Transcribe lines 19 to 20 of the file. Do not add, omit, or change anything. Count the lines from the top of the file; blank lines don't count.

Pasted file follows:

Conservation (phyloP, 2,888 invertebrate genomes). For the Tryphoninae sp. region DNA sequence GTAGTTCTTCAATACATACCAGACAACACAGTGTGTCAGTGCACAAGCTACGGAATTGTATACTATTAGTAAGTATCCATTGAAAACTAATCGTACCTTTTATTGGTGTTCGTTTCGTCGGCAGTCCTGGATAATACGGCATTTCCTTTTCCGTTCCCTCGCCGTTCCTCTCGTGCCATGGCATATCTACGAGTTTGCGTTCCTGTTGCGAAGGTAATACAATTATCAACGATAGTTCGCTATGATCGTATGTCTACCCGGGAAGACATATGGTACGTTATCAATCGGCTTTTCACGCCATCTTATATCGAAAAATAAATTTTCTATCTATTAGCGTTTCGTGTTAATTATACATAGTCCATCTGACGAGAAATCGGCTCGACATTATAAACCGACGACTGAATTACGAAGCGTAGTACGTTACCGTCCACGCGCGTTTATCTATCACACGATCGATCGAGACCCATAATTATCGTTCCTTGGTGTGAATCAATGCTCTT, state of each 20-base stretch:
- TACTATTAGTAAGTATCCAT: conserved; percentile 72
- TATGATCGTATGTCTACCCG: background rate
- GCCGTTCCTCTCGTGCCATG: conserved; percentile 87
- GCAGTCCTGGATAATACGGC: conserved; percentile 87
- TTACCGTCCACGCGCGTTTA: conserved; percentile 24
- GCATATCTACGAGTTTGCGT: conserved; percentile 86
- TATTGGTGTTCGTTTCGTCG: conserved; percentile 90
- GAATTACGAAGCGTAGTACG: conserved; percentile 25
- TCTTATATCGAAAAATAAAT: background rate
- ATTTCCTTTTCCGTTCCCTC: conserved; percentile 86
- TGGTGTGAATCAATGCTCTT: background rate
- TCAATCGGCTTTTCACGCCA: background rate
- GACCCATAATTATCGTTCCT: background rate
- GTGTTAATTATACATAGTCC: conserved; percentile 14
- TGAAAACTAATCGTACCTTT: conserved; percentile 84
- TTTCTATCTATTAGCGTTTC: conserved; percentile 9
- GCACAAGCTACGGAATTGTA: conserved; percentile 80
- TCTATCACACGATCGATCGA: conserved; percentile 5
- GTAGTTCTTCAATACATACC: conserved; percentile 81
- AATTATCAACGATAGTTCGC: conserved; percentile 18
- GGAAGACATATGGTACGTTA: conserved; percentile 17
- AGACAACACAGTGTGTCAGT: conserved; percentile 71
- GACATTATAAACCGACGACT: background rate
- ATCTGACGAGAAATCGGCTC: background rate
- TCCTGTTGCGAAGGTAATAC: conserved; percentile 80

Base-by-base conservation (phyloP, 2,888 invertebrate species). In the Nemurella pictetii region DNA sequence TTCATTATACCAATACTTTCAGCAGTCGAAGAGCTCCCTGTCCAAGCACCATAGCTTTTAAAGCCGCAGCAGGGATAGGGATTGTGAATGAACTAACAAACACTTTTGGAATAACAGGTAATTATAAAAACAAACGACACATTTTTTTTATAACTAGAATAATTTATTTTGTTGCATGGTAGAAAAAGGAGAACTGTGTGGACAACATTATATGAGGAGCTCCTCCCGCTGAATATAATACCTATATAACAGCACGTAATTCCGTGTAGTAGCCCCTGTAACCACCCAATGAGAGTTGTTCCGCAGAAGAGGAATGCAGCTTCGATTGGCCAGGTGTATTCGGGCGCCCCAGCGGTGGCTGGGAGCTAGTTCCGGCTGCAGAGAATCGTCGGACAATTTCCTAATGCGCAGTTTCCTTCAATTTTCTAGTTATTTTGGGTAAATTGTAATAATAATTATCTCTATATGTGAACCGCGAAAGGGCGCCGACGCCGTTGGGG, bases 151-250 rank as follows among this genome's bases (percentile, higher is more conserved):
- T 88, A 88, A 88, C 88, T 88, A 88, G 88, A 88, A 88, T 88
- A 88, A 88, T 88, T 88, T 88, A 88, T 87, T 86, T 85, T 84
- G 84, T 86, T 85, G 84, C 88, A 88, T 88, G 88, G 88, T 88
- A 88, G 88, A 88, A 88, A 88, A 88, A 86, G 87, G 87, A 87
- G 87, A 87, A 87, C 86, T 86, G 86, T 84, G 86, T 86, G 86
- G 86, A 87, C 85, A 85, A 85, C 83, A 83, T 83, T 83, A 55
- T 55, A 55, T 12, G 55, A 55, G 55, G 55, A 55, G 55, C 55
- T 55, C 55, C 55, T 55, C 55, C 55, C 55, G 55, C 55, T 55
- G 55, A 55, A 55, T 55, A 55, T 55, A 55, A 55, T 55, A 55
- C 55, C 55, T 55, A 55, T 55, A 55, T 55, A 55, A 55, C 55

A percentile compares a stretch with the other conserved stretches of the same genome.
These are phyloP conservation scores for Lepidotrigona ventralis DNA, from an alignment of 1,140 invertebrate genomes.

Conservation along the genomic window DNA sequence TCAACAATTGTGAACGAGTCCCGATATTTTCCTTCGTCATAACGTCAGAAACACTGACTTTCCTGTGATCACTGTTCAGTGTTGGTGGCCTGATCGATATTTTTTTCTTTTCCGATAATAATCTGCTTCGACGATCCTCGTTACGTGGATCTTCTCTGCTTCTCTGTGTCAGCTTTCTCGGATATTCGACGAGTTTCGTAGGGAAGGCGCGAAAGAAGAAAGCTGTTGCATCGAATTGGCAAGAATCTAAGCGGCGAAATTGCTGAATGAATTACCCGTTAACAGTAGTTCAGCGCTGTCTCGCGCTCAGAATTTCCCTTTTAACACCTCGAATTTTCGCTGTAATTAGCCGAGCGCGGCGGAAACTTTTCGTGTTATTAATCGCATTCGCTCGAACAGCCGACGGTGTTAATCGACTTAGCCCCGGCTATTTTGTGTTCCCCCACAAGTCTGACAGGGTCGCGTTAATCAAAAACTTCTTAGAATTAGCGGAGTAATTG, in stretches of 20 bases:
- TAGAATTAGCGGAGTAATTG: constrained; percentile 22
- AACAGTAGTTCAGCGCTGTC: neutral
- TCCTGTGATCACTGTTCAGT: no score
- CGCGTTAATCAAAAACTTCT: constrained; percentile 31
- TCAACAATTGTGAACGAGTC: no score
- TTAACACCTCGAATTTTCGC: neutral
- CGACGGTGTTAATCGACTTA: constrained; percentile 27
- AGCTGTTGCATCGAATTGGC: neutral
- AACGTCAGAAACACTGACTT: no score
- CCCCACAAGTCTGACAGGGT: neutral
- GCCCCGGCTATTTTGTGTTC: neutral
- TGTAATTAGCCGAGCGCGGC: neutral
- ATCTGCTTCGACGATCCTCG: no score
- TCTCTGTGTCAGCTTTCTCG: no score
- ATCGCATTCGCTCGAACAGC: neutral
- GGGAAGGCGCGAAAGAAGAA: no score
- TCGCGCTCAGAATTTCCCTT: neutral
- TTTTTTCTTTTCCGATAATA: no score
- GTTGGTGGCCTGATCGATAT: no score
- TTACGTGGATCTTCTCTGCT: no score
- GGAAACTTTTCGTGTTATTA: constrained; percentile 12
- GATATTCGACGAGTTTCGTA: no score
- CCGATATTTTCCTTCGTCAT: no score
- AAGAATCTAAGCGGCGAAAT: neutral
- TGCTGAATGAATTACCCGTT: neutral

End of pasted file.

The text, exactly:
- TCTATCACACGATCGATCGA: conserved; percentile 5
- GTAGTTCTTCAATACATACC: conserved; percentile 81